Now, that’s not the entire story. She doesn’t mind when others ask her for help if she understands it. Certainly, she does help me greatly in some ways, but if it doesn’t make sense to her, she thinks I’m just complaining. Or, if I ask enough, she will do it just so I quit asking. It’s complicated, but that’s not the point. How and why she decides to help me – and our children – is confusing and arbitrary, much like her attempted complete ban on the word, “you.” Moreover, I help her as well, and she doesn’t always need to do what she wants to do for me. I am capable of making my own breakfast, but I let her since it makes her happy. I was joking this morning that I can’t say, “Thank You” anymore.
So, be careful. If you happen to be standing next to my wife (or anyone else hellbent on speaking like a proper Neurotypical), as you are about to walk out in front of an oncoming car, I hope you can decipher her words in time:
“Pardon me, but it appears to me as if a car is about to cross paths with any pedestrian who is around me and currently about to step out into the street.”
As you are being scraped up off the pavement, don’t forget to ask her, “Why didn’t you just tell me to wait?” Then, you can watch her turn her back and walk away because you:
1) used the word, “why”
2) used the word, “you”
3) are complaining about being injured when she got a blister once
4) are ungrateful that she was in the process of warning you
5) wasted her time
6) are trying to take away from her happiness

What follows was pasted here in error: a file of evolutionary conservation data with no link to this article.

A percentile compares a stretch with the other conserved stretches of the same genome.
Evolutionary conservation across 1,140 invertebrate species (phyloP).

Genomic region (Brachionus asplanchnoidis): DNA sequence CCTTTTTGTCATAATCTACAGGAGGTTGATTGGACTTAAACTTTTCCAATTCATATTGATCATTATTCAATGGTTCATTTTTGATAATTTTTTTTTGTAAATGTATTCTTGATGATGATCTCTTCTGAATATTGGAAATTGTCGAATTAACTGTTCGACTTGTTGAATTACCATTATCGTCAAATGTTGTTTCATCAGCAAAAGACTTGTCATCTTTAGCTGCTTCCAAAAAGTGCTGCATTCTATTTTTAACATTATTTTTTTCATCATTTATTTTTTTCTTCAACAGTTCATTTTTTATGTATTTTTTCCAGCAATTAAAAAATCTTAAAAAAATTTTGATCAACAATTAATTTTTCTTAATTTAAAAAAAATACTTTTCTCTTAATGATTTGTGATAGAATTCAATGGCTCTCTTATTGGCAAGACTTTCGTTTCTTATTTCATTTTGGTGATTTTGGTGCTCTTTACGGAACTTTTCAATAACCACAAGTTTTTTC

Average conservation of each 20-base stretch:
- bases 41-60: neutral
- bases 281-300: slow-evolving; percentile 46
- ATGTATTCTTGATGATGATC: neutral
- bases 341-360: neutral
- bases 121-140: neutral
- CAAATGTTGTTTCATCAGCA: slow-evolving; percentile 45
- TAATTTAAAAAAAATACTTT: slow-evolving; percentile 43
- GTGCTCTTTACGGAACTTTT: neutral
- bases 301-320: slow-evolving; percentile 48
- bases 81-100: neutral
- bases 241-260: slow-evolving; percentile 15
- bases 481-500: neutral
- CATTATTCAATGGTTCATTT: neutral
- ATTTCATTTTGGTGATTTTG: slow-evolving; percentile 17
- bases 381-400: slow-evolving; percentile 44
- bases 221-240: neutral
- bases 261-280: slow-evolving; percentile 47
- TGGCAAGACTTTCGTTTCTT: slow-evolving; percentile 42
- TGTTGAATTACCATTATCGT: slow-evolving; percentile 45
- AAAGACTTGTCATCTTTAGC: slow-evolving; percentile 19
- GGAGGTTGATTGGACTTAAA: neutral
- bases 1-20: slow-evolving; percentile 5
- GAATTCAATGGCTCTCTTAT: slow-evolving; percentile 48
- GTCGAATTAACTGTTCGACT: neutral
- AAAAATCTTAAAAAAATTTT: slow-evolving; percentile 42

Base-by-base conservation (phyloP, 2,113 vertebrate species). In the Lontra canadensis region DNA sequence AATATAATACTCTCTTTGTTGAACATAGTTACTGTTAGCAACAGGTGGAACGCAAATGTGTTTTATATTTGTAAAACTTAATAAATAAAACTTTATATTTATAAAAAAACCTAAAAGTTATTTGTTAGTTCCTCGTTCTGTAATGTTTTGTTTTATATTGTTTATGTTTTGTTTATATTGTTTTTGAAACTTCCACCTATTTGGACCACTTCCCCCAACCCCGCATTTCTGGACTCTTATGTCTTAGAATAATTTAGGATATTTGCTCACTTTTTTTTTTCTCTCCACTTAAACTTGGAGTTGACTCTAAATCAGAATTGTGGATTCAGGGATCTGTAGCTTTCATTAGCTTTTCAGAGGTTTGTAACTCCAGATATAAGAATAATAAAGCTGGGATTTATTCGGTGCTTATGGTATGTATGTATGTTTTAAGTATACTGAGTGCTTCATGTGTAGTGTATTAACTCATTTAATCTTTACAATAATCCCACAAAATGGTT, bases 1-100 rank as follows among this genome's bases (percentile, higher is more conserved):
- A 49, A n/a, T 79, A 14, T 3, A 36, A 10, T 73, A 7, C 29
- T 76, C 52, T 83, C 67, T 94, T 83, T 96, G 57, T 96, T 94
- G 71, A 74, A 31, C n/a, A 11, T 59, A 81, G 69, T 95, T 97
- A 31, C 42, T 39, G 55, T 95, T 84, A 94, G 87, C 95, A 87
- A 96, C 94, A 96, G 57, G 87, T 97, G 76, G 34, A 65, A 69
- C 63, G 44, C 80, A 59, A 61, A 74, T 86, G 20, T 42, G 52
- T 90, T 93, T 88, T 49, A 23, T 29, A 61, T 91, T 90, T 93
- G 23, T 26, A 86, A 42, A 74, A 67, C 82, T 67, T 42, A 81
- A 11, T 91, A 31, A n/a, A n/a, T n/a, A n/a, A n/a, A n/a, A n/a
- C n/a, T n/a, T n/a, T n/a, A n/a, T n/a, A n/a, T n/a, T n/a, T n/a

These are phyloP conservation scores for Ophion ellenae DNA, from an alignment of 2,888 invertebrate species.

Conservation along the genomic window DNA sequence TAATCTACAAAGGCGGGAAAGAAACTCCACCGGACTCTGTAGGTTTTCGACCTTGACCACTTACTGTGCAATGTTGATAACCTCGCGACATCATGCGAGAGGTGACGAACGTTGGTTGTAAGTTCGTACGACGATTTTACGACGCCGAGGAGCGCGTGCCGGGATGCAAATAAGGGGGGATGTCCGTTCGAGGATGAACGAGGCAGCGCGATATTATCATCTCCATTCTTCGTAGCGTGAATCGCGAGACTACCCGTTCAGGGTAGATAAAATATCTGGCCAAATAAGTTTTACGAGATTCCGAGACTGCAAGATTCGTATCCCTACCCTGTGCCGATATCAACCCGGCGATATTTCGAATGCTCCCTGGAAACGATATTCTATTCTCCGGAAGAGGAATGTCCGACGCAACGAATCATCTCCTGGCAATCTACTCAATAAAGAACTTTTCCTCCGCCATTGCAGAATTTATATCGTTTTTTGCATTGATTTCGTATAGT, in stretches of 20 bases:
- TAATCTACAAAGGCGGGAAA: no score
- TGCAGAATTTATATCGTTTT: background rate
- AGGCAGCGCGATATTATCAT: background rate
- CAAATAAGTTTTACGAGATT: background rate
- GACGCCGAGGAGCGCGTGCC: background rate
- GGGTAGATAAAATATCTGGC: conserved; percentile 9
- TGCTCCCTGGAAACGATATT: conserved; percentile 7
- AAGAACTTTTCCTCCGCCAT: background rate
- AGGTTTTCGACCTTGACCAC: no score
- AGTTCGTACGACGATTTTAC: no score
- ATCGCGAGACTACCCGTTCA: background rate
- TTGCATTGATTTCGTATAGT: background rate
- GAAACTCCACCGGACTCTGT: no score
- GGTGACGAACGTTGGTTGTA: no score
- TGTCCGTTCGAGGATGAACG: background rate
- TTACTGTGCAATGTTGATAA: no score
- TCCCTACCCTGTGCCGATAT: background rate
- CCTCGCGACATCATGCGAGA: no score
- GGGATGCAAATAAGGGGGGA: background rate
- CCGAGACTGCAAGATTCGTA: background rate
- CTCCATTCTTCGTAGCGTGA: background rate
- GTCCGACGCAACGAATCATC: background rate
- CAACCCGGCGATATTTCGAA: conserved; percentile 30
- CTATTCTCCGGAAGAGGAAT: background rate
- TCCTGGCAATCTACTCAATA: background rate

7) are trying to bring her down to your level
8) are getting in her way of whatever she wants to do next
Life with a neurotypical . . . or, at least, life with this particular one, has led to this. I think, over time, it happens with most NTs. Therefore, it’s probably not a bad idea to come to an understanding as soon as you can, though you don’t have to declare you are autistic in all situations. (That’s for another post, I hope.)
I realize I often sound critical of my wife in my posts. The simple reason for that is because I live with her. So, I have the most interactions with her. These are regularly stressful ones about logistics that I don’t have to have with others. In other posts, I have or will note times other NTs treat me in similar ways.
I am still trying to decipher why some people treat me better than others, as I’m tired of getting hurt and taken advantage of by a few people, at the expense of most others. But, that’s for another day, though I’m making progress.
What is the remedy? I am trying to change how I speak all the time, but it takes so much energy, and it feels so wrong and fake. “Masking” is the excellent term someone (I don’t’ know who) came up with to describe when autistics subject themselves to pretending to be neurotypicals. (We tend not to desire to upset others.) After a while, the mask gets irritating. You just have to hope you get enough time alone and with your special interests to offset the stresses of masking. Furthermore, you need to make sure nothing too traumatic happens in your life — as if you have any control over that, or you will likely have no little to no chance of avoiding burnout. This is especially true if you don’t get the support you need, and I will always maintain that I did not, at least in some ways.
Now, I have to go venture out into the real world, and I’m getting better at doing that again all the time. I’m behind on my May 4 post, as it’s May 5. That’s OK. I have to go be useful today, and I’m going to do my best to do so as gracefully (i.e., masking) as possible.